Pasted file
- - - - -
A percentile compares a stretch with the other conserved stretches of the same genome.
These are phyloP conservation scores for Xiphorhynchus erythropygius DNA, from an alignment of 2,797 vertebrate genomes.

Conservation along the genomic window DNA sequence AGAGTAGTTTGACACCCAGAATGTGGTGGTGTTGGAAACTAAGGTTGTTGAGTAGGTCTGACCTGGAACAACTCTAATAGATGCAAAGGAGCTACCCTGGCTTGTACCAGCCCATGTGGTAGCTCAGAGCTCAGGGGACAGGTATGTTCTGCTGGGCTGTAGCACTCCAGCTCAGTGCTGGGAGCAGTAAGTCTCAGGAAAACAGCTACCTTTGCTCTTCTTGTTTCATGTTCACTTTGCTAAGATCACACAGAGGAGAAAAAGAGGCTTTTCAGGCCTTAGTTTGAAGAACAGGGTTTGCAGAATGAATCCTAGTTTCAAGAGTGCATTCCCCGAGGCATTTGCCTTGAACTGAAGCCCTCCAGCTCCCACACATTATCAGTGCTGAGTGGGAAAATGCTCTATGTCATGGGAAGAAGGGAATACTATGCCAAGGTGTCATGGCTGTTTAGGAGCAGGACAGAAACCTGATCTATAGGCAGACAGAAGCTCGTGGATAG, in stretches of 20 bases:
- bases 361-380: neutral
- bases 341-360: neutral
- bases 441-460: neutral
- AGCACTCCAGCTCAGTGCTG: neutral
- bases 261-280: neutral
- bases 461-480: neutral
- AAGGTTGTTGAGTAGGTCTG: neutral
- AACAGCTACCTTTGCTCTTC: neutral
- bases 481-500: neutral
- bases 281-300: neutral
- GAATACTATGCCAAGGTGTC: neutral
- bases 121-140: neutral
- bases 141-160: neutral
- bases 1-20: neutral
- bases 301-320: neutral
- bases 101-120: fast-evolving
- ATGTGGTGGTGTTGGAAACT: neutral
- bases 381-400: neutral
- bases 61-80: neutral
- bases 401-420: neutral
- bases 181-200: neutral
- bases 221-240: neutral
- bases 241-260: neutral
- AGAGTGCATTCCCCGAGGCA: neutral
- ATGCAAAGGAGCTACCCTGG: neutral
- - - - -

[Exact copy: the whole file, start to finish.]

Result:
A percentile compares a stretch with the other conserved stretches of the same genome.
These are phyloP conservation scores for Xiphorhynchus erythropygius DNA, from an alignment of 2,797 vertebrate genomes.

Conservation along the genomic window DNA sequence AGAGTAGTTTGACACCCAGAATGTGGTGGTGTTGGAAACTAAGGTTGTTGAGTAGGTCTGACCTGGAACAACTCTAATAGATGCAAAGGAGCTACCCTGGCTTGTACCAGCCCATGTGGTAGCTCAGAGCTCAGGGGACAGGTATGTTCTGCTGGGCTGTAGCACTCCAGCTCAGTGCTGGGAGCAGTAAGTCTCAGGAAAACAGCTACCTTTGCTCTTCTTGTTTCATGTTCACTTTGCTAAGATCACACAGAGGAGAAAAAGAGGCTTTTCAGGCCTTAGTTTGAAGAACAGGGTTTGCAGAATGAATCCTAGTTTCAAGAGTGCATTCCCCGAGGCATTTGCCTTGAACTGAAGCCCTCCAGCTCCCACACATTATCAGTGCTGAGTGGGAAAATGCTCTATGTCATGGGAAGAAGGGAATACTATGCCAAGGTGTCATGGCTGTTTAGGAGCAGGACAGAAACCTGATCTATAGGCAGACAGAAGCTCGTGGATAG, in stretches of 20 bases:
- bases 361-380: neutral
- bases 341-360: neutral
- bases 441-460: neutral
- AGCACTCCAGCTCAGTGCTG: neutral
- bases 261-280: neutral
- bases 461-480: neutral
- AAGGTTGTTGAGTAGGTCTG: neutral
- AACAGCTACCTTTGCTCTTC: neutral
- bases 481-500: neutral
- bases 281-300: neutral
- GAATACTATGCCAAGGTGTC: neutral
- bases 121-140: neutral
- bases 141-160: neutral
- bases 1-20: neutral
- bases 301-320: neutral
- bases 101-120: fast-evolving
- ATGTGGTGGTGTTGGAAACT: neutral
- bases 381-400: neutral
- bases 61-80: neutral
- bases 401-420: neutral
- bases 181-200: neutral
- bases 221-240: neutral
- bases 241-260: neutral
- AGAGTGCATTCCCCGAGGCA: neutral
- ATGCAAAGGAGCTACCCTGG: neutral